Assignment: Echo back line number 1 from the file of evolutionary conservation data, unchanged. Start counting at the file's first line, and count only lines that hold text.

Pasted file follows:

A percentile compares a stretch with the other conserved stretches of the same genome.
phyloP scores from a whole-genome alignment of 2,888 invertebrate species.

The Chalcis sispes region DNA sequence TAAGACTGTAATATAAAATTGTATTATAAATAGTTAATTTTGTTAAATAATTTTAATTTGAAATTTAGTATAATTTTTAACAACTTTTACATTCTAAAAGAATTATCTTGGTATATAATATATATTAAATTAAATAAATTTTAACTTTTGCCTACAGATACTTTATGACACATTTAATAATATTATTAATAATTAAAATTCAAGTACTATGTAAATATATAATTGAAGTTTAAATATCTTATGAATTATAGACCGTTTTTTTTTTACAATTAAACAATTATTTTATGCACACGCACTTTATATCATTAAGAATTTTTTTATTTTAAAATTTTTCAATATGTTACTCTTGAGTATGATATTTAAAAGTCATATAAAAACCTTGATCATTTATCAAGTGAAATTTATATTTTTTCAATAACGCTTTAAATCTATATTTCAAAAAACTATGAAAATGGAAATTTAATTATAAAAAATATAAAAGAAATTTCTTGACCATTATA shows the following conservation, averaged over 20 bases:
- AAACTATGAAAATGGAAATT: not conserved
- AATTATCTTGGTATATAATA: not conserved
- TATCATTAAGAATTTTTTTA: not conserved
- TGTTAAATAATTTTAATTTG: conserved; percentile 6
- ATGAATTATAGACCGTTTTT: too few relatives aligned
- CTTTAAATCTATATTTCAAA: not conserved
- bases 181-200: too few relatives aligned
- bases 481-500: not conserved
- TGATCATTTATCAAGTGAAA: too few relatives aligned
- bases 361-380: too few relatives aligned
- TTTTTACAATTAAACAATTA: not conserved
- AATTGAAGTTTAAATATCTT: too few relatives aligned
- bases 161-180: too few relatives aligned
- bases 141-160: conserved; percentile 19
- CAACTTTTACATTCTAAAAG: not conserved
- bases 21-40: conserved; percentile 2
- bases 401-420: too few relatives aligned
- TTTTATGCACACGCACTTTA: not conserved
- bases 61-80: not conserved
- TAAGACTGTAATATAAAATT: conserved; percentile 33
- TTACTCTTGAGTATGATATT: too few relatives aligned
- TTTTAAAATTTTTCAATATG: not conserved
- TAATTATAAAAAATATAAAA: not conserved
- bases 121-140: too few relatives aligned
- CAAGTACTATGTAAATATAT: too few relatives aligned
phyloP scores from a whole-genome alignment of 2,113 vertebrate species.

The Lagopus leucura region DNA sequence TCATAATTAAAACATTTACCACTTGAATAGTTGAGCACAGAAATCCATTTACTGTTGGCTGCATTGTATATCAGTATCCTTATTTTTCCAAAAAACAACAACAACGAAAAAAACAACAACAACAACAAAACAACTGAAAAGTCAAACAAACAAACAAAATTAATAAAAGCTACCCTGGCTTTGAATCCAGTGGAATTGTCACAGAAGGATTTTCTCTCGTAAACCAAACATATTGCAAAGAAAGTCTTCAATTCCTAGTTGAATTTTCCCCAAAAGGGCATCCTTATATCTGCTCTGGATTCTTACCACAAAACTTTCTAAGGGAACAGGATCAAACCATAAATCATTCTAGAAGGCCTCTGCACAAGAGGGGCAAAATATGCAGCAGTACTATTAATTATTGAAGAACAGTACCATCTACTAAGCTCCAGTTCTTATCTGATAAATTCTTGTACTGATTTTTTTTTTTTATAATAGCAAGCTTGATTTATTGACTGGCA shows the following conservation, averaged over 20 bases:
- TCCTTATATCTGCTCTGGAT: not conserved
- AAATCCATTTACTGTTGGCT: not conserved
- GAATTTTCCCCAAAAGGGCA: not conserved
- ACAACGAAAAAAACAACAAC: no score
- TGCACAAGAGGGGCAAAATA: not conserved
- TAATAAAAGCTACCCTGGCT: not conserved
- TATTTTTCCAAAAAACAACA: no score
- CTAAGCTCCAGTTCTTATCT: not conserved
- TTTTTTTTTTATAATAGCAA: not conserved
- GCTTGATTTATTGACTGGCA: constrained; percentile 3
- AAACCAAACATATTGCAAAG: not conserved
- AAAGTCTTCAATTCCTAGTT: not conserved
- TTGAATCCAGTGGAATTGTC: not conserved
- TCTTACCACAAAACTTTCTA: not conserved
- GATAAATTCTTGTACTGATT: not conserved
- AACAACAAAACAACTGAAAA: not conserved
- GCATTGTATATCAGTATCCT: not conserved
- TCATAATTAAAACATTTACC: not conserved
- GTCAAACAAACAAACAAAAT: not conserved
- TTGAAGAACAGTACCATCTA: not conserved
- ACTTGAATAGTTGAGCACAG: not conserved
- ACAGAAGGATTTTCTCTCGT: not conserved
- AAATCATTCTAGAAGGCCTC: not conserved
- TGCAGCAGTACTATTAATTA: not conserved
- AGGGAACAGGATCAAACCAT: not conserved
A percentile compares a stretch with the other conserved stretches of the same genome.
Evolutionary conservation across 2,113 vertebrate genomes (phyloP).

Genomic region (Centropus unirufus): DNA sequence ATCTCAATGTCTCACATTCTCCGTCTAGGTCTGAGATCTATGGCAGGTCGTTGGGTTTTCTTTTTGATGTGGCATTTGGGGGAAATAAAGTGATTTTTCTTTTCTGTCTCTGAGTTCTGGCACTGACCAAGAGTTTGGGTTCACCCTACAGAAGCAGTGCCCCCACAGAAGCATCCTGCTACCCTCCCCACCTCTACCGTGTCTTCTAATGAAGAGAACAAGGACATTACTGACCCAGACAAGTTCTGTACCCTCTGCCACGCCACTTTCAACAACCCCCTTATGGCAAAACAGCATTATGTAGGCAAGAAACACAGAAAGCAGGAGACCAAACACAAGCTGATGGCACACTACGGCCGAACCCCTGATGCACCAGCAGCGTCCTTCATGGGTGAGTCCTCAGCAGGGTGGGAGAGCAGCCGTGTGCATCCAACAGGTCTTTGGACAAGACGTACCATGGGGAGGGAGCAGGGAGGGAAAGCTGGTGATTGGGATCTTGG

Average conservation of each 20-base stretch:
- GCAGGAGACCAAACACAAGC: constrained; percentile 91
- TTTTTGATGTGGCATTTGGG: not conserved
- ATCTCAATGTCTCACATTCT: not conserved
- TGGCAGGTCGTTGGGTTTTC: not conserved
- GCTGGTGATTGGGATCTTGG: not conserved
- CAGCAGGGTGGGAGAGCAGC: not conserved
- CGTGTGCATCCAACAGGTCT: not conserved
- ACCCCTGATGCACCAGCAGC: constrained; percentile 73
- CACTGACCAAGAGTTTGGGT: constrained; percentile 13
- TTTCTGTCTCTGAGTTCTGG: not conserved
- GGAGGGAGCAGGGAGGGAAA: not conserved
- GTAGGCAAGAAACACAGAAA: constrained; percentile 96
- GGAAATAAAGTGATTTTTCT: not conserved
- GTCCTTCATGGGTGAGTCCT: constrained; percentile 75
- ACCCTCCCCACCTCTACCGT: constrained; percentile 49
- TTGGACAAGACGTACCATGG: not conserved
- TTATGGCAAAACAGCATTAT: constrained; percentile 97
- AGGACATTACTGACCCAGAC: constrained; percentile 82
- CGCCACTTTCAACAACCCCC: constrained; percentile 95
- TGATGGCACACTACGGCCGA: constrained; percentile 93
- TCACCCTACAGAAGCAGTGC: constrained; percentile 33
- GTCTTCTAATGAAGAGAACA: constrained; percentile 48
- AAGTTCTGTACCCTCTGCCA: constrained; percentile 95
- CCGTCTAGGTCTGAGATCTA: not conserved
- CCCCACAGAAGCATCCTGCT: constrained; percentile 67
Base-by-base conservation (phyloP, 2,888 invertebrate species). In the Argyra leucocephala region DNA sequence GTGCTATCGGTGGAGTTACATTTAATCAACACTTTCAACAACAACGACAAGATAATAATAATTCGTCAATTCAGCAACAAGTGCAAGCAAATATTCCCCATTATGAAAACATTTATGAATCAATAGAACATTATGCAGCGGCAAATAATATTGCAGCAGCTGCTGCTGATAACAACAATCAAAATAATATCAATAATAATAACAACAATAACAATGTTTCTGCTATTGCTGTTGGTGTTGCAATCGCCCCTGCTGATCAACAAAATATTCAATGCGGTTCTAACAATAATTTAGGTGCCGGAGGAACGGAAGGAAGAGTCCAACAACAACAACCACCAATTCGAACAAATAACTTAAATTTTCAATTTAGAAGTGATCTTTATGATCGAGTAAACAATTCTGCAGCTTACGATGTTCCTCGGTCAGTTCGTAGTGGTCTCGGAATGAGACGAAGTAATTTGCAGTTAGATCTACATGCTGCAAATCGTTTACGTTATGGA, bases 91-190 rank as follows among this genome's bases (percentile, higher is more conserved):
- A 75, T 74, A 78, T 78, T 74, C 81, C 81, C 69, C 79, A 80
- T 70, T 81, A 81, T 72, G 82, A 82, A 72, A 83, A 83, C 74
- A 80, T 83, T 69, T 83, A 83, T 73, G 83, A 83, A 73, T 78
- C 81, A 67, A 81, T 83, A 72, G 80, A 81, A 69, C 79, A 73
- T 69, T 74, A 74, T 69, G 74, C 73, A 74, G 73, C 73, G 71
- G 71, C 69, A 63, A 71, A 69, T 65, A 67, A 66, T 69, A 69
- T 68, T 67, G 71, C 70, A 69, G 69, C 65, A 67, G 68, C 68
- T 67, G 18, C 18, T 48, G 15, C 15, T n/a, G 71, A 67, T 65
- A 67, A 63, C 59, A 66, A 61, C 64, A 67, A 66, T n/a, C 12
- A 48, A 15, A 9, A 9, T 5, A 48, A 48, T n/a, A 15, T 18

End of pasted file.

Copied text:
A percentile compares a stretch with the other conserved stretches of the same genome.